The Hunt for Stadium Seating
By: Taylor Moson
As worship facilities expand, renovate, and relocate, incorporation of stadium seating is a trend that has gained traction and popularity in the last several years. Stadium seating is no longer just reserved for “megachurches.” As worship facilities today incorporate more live entertainment, including music and theater into their messages, the revolution of having stadium seating has become extremely popular. The addition and incorporation of stadium seating:
• Enhances sight lines to the stage or pulpit
Many churches inquire about stadium seating not because they are categorized as the “megachurch,” those with attendee numbers in the thousands, but instead, because these churches have outgrown their current facilities, and, as they have experienced the growth, they have come to need a different in a worship building facility.
Sometimes this is the addition of a multi-level balcony to the existing sanctuary to accommodate an extra 500 congregants on a Sunday. It can also be the need for a main sanctuary that seats 5,000 with stadium seating and the ability to broadcast services live to a dozen or more remote locations simultaneously. No matter how large or small anymore, more worship facilities today are examining the idea of utilizing stadium seating in their next renovation, addition, or new construction project.
Eastside Christian Church in Anaheim, California, is an excellent example. When their congregation outgrew their current facility, they decided to purchase and repurpose an old Boeing Aerospace manufacturing plant in town and relocate their main campus. The top floor was converted to classrooms and their onsite offices. The main sanctuary includes stadium seating, as well as the balcony area on the second floor to provide additional seating if required during busier services.
Another great example is Skyline Wesleyan Church in Las Mesa, California. It was founded in 1954 with a simple 350-seat sanctuary on a flat floor. By 1995, the church had an average Sunday attendance of more than 3,000. This led to the need for expansion of their current facility, which became a multi-phase project over several years.
Up until 2012, four weekend services were held in the Family Center, a 1,000-seat flat floor auditorium and phase 1 of the expansion. In November 2010, ground was broken for a new Worship Center to include a 2,500-seat auditorium with stadium seating, a multipurpose room/gymnasium, a 200-seat traditional chapel, and a café. The new 60,000-square-foot sanctuary opened in March 2012.
One of the main benefits that stadium seating provides to a worship facility is the line of sight from each individual seat. The stadium seating will raise each seat and provide better sightlines to the congregants. It is typical for a worship facility’s architect to design the stadium seating with a 36”- 40” platform depth and a 7”- 14” riser height, depending on the type of seat chosen and the facility’s use. This usually provides the sightlines necessary to view the stage/pulpit from anywhere in the facility.
Another large benefit that stadium seating provides to worship facilities is space. The inclusion of stadium-style seating platforms provides the maximum utilization of existing or planned floor space. This means that, in many cases, the overall height of the top platforms will allow usable space to be “tucked under” the back of the stadium risers. By incorporating space under the risers, the overall floor area can be maximized by locating things like storage, restrooms, classrooms, or similar functions under the back of the riser platforms.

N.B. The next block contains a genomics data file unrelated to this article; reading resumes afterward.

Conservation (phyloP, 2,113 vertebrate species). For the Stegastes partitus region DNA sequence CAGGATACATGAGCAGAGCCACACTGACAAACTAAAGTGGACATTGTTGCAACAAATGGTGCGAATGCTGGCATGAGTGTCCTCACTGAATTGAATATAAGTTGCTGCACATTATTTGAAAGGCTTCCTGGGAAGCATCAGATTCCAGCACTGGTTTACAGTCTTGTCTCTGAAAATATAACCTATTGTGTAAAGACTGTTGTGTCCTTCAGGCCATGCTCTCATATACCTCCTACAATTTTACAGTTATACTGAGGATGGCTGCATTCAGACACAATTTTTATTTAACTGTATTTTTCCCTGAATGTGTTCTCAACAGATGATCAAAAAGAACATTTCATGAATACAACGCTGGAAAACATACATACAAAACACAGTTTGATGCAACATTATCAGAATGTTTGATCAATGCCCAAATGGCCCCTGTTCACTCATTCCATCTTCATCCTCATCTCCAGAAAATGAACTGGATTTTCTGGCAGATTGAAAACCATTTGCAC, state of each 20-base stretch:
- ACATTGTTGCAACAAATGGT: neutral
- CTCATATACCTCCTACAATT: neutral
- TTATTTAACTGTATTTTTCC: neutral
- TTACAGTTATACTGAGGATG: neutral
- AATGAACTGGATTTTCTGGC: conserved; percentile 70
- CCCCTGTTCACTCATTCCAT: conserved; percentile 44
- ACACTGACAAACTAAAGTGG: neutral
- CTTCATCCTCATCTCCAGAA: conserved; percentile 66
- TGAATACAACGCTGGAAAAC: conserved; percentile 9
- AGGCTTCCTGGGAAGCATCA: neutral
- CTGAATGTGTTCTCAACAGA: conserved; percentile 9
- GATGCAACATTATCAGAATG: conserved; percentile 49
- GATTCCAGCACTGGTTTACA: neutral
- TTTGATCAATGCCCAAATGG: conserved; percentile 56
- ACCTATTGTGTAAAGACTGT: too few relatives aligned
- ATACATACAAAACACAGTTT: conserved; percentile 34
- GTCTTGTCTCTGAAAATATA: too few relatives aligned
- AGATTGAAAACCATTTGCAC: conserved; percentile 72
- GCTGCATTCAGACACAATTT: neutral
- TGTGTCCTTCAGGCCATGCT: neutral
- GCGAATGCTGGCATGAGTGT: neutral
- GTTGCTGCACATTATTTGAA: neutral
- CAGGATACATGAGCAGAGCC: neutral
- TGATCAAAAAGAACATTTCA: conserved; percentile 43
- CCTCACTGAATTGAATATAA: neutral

Many worship facilities today are adopting a “green approach” to their development plans and include modern, energy-saving concepts to their renovation/addition/new construction projects. It is not uncommon to see today’s worship construction projects include roofing solar panels, organic coffee bars, recyclable construction materials, and much more.
So, now what?
The search now begins for the design team (the pastor and church development team, the architect and the contractor) to determine what the benefits and costs will be to build this stadium seating. Today’s design includes several ways of constructing stadium seating in a worship facility environment.
The fastest and easiest method consists of stacking large blocks of expanded polystyrene, or Geofoam, and encapsulating the stacked foam in a concrete topping. This method has been proven to cut time and money from a construction project due to its efficiency and ease of installing when compared to the traditional methods of using light gauge metal or wood framing. In addition to the stadium riser platforms being constructed out of Geofoam, the material is commonly used to raise an elevation, construct stages or other platforms, in addition to accommodate ramps and walkways.
The EPS block is stacked up in a tiered fashion similar to stacking Legos and encapsulated with a concrete topping slab to attach your seating. There are even U.S.-based companies that specialize in this type of system and will design, pre-cut each individual block and label all components for delivery and installation. What you receive is similar to a puzzle of large foam blocks for assembly by others on a construction site whenever needed.
The EPS Geofoam is a 100% recyclable material and normally incorporates a percentage of recycled material. It can usually be manufactured within a close radius of the jobsite and can assist projects in obtaining LEED credits. EPS Geofoam is one of the lightest and easiest materials to move and manipulate on a construction site.
So, as you consider and explore the idea of stadium seating, remember the benefits it provides and the experience it can create for your members.
Taylor B. Moson is project manager for Stadium Seating Enterprises, Inc., www.stadiumseating.com.